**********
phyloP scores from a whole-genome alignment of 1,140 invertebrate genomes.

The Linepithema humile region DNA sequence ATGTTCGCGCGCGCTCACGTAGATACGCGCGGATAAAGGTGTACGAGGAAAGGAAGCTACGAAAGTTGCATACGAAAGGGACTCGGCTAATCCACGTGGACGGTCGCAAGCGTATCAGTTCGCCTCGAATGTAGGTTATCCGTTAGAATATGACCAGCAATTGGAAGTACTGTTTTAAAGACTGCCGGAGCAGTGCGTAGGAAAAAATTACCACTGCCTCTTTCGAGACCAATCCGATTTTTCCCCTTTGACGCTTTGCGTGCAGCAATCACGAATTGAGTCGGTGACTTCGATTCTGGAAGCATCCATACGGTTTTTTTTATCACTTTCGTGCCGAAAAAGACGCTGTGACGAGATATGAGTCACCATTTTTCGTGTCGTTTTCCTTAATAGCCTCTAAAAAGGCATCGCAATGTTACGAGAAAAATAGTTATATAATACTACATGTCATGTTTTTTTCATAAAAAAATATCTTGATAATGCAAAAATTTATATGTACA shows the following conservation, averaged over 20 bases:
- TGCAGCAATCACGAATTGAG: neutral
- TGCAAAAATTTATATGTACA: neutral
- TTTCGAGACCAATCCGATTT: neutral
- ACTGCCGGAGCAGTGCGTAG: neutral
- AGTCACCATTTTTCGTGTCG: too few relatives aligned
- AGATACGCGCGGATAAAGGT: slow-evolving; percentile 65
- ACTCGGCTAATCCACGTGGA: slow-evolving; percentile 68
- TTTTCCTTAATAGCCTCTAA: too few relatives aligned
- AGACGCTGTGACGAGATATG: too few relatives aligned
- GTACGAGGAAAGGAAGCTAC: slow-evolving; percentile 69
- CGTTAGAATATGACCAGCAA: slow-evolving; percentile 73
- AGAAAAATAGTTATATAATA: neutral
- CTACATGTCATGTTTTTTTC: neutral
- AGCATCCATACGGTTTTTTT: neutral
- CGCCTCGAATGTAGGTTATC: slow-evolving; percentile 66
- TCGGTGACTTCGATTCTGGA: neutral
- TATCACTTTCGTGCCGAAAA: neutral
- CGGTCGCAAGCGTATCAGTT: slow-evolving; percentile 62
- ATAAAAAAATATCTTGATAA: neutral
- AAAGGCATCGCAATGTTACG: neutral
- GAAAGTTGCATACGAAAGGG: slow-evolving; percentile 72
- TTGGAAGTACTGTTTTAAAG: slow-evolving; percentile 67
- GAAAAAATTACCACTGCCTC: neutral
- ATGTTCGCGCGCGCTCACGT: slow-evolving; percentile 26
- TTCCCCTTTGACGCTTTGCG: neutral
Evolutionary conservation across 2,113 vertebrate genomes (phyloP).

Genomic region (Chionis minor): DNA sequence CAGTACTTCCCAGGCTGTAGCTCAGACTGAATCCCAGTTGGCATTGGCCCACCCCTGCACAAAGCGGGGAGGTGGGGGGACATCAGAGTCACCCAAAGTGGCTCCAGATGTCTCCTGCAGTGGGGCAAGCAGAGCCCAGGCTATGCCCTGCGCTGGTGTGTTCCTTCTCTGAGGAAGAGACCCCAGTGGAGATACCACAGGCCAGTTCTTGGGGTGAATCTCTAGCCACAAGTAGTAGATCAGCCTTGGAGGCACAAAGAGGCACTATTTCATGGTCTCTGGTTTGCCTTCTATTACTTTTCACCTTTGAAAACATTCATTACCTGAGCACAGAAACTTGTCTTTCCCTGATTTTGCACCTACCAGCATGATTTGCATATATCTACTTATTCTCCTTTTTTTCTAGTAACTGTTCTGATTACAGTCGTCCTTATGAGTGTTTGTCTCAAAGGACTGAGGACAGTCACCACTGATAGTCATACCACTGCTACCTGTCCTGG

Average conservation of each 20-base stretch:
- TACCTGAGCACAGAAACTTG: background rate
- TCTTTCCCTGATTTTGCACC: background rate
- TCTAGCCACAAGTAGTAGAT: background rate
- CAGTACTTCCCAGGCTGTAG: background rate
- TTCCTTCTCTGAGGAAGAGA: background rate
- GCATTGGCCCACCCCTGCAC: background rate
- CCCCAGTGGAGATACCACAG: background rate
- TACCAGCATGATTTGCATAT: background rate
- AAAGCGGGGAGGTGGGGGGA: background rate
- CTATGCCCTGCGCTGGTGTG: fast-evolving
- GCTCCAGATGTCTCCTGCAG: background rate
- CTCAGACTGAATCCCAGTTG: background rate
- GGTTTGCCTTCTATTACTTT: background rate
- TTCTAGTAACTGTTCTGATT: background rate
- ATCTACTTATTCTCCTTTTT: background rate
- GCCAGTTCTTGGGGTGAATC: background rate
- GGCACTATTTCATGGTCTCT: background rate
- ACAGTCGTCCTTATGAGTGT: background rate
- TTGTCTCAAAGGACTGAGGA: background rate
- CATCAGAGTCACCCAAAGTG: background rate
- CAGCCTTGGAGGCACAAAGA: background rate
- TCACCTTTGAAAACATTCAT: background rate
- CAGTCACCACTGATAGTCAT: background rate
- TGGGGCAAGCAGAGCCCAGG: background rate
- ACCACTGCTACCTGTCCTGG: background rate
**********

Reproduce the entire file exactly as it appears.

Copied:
phyloP scores from a whole-genome alignment of 1,140 invertebrate genomes.

The Linepithema humile region DNA sequence ATGTTCGCGCGCGCTCACGTAGATACGCGCGGATAAAGGTGTACGAGGAAAGGAAGCTACGAAAGTTGCATACGAAAGGGACTCGGCTAATCCACGTGGACGGTCGCAAGCGTATCAGTTCGCCTCGAATGTAGGTTATCCGTTAGAATATGACCAGCAATTGGAAGTACTGTTTTAAAGACTGCCGGAGCAGTGCGTAGGAAAAAATTACCACTGCCTCTTTCGAGACCAATCCGATTTTTCCCCTTTGACGCTTTGCGTGCAGCAATCACGAATTGAGTCGGTGACTTCGATTCTGGAAGCATCCATACGGTTTTTTTTATCACTTTCGTGCCGAAAAAGACGCTGTGACGAGATATGAGTCACCATTTTTCGTGTCGTTTTCCTTAATAGCCTCTAAAAAGGCATCGCAATGTTACGAGAAAAATAGTTATATAATACTACATGTCATGTTTTTTTCATAAAAAAATATCTTGATAATGCAAAAATTTATATGTACA shows the following conservation, averaged over 20 bases:
- TGCAGCAATCACGAATTGAG: neutral
- TGCAAAAATTTATATGTACA: neutral
- TTTCGAGACCAATCCGATTT: neutral
- ACTGCCGGAGCAGTGCGTAG: neutral
- AGTCACCATTTTTCGTGTCG: too few relatives aligned
- AGATACGCGCGGATAAAGGT: slow-evolving; percentile 65
- ACTCGGCTAATCCACGTGGA: slow-evolving; percentile 68
- TTTTCCTTAATAGCCTCTAA: too few relatives aligned
- AGACGCTGTGACGAGATATG: too few relatives aligned
- GTACGAGGAAAGGAAGCTAC: slow-evolving; percentile 69
- CGTTAGAATATGACCAGCAA: slow-evolving; percentile 73
- AGAAAAATAGTTATATAATA: neutral
- CTACATGTCATGTTTTTTTC: neutral
- AGCATCCATACGGTTTTTTT: neutral
- CGCCTCGAATGTAGGTTATC: slow-evolving; percentile 66
- TCGGTGACTTCGATTCTGGA: neutral
- TATCACTTTCGTGCCGAAAA: neutral
- CGGTCGCAAGCGTATCAGTT: slow-evolving; percentile 62
- ATAAAAAAATATCTTGATAA: neutral
- AAAGGCATCGCAATGTTACG: neutral
- GAAAGTTGCATACGAAAGGG: slow-evolving; percentile 72
- TTGGAAGTACTGTTTTAAAG: slow-evolving; percentile 67
- GAAAAAATTACCACTGCCTC: neutral
- ATGTTCGCGCGCGCTCACGT: slow-evolving; percentile 26
- TTCCCCTTTGACGCTTTGCG: neutral
Evolutionary conservation across 2,113 vertebrate genomes (phyloP).

Genomic region (Chionis minor): DNA sequence CAGTACTTCCCAGGCTGTAGCTCAGACTGAATCCCAGTTGGCATTGGCCCACCCCTGCACAAAGCGGGGAGGTGGGGGGACATCAGAGTCACCCAAAGTGGCTCCAGATGTCTCCTGCAGTGGGGCAAGCAGAGCCCAGGCTATGCCCTGCGCTGGTGTGTTCCTTCTCTGAGGAAGAGACCCCAGTGGAGATACCACAGGCCAGTTCTTGGGGTGAATCTCTAGCCACAAGTAGTAGATCAGCCTTGGAGGCACAAAGAGGCACTATTTCATGGTCTCTGGTTTGCCTTCTATTACTTTTCACCTTTGAAAACATTCATTACCTGAGCACAGAAACTTGTCTTTCCCTGATTTTGCACCTACCAGCATGATTTGCATATATCTACTTATTCTCCTTTTTTTCTAGTAACTGTTCTGATTACAGTCGTCCTTATGAGTGTTTGTCTCAAAGGACTGAGGACAGTCACCACTGATAGTCATACCACTGCTACCTGTCCTGG

Average conservation of each 20-base stretch:
- TACCTGAGCACAGAAACTTG: background rate
- TCTTTCCCTGATTTTGCACC: background rate
- TCTAGCCACAAGTAGTAGAT: background rate
- CAGTACTTCCCAGGCTGTAG: background rate
- TTCCTTCTCTGAGGAAGAGA: background rate
- GCATTGGCCCACCCCTGCAC: background rate
- CCCCAGTGGAGATACCACAG: background rate
- TACCAGCATGATTTGCATAT: background rate
- AAAGCGGGGAGGTGGGGGGA: background rate
- CTATGCCCTGCGCTGGTGTG: fast-evolving
- GCTCCAGATGTCTCCTGCAG: background rate
- CTCAGACTGAATCCCAGTTG: background rate
- GGTTTGCCTTCTATTACTTT: background rate
- TTCTAGTAACTGTTCTGATT: background rate
- ATCTACTTATTCTCCTTTTT: background rate
- GCCAGTTCTTGGGGTGAATC: background rate
- GGCACTATTTCATGGTCTCT: background rate
- ACAGTCGTCCTTATGAGTGT: background rate
- TTGTCTCAAAGGACTGAGGA: background rate
- CATCAGAGTCACCCAAAGTG: background rate
- CAGCCTTGGAGGCACAAAGA: background rate
- TCACCTTTGAAAACATTCAT: background rate
- CAGTCACCACTGATAGTCAT: background rate
- TGGGGCAAGCAGAGCCCAGG: background rate
- ACCACTGCTACCTGTCCTGG: background rate